Protect On Q Introduction

Protect On Q enables web sites to mitigate information compromise risks introducedby web browsers, and by extension end users. Browsers have become the target or vector of many styles of attacks. While SSL protected packets (i.e., HTTPS) and data center security solutions (e.g., web application firewalls) can significantly increase protections against compromise, the end point has become the relative weak link in this three link chain. Reasons include:

Protect On Q takes a fundamentally different approach to solve the problem of browser insecurity. Instead of relying on end users to ensure their access device is in a strong security state, web sites deploying Protect On Q can take control of mitigating the risk by quickly delivering an on demand security layer around the browser instances that connect to their site. This layer is controlled by the web site administrator via a site specific policy. It requires no extraordinary requirements of the end user or local system and does not require IT staff to install software, minimizing operational overhead and desktop support complexity.

* Breadth and depth of attacks:

The monetization of malware has increased the number and sophistication of attacks. Vulnerabilities, both in browser code as well as plug-ins, along with new methods of social engineering have increased dramatically.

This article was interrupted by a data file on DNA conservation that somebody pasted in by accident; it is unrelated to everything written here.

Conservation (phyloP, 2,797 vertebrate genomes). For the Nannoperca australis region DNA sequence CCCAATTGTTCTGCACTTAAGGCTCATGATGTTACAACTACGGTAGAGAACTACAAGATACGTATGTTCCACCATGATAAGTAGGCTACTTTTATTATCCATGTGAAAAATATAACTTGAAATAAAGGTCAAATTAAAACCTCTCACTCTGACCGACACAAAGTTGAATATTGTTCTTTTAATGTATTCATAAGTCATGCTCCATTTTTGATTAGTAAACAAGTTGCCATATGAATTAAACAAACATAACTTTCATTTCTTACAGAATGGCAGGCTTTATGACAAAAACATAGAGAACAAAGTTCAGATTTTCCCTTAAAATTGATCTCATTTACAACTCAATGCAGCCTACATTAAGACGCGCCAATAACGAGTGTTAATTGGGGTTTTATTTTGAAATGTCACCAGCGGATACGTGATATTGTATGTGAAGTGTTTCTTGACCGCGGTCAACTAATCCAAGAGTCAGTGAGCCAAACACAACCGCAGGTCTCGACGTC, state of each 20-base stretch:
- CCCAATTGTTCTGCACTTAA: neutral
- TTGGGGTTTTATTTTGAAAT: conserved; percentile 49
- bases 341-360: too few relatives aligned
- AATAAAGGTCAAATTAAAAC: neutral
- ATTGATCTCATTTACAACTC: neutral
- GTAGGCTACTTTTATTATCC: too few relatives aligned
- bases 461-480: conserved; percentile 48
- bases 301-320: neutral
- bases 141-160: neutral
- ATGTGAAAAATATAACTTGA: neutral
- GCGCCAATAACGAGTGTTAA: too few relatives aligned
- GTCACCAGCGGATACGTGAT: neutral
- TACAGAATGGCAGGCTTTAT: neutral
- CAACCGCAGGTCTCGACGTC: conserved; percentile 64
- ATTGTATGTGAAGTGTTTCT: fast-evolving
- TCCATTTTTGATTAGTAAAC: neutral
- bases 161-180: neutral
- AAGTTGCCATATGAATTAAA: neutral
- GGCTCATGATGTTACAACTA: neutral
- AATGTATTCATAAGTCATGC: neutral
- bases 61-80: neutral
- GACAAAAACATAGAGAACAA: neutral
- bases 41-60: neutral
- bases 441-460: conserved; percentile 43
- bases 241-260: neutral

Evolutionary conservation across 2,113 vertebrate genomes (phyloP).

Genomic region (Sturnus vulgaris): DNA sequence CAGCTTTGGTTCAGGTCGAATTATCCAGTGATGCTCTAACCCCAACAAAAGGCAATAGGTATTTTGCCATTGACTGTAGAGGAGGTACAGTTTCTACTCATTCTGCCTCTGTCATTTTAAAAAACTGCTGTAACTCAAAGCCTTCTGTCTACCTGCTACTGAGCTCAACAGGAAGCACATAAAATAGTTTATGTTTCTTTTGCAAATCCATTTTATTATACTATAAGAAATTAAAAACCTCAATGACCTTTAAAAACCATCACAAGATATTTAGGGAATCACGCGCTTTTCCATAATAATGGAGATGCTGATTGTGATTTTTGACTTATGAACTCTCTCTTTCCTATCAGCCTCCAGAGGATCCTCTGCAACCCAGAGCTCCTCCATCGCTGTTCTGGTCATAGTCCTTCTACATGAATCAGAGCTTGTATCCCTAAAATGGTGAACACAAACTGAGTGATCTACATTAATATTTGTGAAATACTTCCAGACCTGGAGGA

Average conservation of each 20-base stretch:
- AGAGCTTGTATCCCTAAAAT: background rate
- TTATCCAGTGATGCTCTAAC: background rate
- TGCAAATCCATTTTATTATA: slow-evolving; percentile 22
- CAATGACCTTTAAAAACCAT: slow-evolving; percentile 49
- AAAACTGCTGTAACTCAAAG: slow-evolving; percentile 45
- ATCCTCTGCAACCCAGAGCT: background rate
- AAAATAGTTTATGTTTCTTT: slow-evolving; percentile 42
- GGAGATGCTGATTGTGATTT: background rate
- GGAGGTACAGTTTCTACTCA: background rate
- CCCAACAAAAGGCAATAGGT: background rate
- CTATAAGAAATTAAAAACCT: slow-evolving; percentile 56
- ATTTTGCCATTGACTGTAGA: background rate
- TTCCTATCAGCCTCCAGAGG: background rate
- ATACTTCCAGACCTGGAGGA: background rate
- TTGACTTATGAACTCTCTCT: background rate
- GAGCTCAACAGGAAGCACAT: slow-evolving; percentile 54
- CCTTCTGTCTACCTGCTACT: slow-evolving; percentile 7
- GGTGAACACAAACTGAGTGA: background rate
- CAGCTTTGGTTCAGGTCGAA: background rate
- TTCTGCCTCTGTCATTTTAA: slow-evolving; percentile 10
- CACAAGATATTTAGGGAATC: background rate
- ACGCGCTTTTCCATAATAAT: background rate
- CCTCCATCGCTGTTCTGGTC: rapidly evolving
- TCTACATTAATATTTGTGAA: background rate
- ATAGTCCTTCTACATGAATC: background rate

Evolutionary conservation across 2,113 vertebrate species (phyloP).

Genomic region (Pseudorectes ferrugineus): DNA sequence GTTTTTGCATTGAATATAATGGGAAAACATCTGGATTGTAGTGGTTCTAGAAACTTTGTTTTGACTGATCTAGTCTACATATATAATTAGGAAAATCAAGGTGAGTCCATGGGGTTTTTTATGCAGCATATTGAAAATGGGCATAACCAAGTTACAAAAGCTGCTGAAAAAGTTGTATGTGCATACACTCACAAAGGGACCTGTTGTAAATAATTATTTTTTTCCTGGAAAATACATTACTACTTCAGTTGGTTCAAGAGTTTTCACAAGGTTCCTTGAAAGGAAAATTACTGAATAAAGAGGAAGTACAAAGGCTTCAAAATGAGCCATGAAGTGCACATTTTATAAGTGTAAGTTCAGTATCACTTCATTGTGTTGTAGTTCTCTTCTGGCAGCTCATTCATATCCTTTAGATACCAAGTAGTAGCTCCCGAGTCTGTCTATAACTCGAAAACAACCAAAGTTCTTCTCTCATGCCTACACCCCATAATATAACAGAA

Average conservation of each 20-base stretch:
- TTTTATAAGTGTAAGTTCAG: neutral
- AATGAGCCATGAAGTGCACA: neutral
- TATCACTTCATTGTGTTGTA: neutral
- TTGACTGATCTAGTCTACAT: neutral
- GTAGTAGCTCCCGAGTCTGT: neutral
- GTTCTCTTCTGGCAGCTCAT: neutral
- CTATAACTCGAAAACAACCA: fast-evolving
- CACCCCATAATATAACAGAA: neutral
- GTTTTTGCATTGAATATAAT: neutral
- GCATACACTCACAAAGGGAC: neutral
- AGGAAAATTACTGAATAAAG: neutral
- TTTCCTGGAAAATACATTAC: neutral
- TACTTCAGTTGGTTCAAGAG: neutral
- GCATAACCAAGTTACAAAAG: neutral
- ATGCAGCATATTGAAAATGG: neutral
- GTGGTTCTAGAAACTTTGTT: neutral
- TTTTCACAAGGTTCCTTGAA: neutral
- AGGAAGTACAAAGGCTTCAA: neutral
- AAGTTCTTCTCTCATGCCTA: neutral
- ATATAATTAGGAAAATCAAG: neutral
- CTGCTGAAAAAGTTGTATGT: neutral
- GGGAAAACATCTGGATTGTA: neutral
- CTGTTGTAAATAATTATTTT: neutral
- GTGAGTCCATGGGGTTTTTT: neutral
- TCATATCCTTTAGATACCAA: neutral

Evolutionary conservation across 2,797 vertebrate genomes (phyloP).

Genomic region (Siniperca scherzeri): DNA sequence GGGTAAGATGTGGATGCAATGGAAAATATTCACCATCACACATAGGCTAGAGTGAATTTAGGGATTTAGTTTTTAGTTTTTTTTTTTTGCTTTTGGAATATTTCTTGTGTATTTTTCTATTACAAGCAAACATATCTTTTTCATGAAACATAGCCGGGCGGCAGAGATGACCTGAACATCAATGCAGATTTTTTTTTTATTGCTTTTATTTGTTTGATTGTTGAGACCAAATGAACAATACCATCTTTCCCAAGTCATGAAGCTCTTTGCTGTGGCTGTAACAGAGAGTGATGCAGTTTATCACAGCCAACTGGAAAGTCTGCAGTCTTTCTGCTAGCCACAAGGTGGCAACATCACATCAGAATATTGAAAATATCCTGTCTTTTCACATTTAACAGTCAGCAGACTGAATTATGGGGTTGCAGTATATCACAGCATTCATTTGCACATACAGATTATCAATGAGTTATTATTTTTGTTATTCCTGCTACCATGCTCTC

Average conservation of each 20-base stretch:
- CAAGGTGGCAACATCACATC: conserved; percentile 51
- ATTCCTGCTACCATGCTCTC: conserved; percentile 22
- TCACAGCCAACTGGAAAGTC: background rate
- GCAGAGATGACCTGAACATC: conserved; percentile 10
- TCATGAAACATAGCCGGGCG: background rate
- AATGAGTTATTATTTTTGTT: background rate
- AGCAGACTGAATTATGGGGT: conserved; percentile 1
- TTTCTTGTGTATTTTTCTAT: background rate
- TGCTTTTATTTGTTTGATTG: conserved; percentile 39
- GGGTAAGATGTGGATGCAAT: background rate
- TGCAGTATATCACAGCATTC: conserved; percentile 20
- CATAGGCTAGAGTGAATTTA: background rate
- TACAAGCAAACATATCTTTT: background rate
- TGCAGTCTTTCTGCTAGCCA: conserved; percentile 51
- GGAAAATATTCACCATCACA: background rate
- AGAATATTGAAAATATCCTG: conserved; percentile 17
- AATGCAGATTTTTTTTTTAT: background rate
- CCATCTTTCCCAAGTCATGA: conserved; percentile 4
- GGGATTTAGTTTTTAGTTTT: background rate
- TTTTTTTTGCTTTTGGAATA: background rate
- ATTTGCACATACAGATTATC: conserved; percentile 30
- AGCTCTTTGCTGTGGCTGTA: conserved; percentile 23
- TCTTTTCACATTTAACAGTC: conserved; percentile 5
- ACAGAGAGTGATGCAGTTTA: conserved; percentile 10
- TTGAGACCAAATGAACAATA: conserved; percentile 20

* Decreased efficacy of traditional anti-virus solutions:

Many recent studies1 have shown that the growth in the number of in-the-wild attacks has decreased the detection rate of anti-malware solutions, increasing the vulnerability window for users.


* Increase in data at risk:

More and more organizations are making sensitive content available via a browser across the Internet, whether enterprise content such as product design documents, customer account databases, and internal communications like email. or customer-focused content like account login credentials, banking transactions and health care information. Underground markets for resale of stolen data create a financial motivation for cybercriminals as well as malicious insiders.


* Inability to address end user threats:

While much attention is focused on the malware threats to web applications, users operating the browsers are another significant risk vector. High value data, once decrypted and rendered in browsers, is at risk of being compromised by the actions of malicious or careless end users. For example, running a CRM report and saving a local copy of an organization’s sales pipeline.


* Lack of visibility:

Browser vendors have done a credible job of adding security features to their products in an attempt to mitigate the browsers’ vulnerabilities. However, high assurance web sites have little or no way of knowing if users have enabled such features, or have configured them correctly.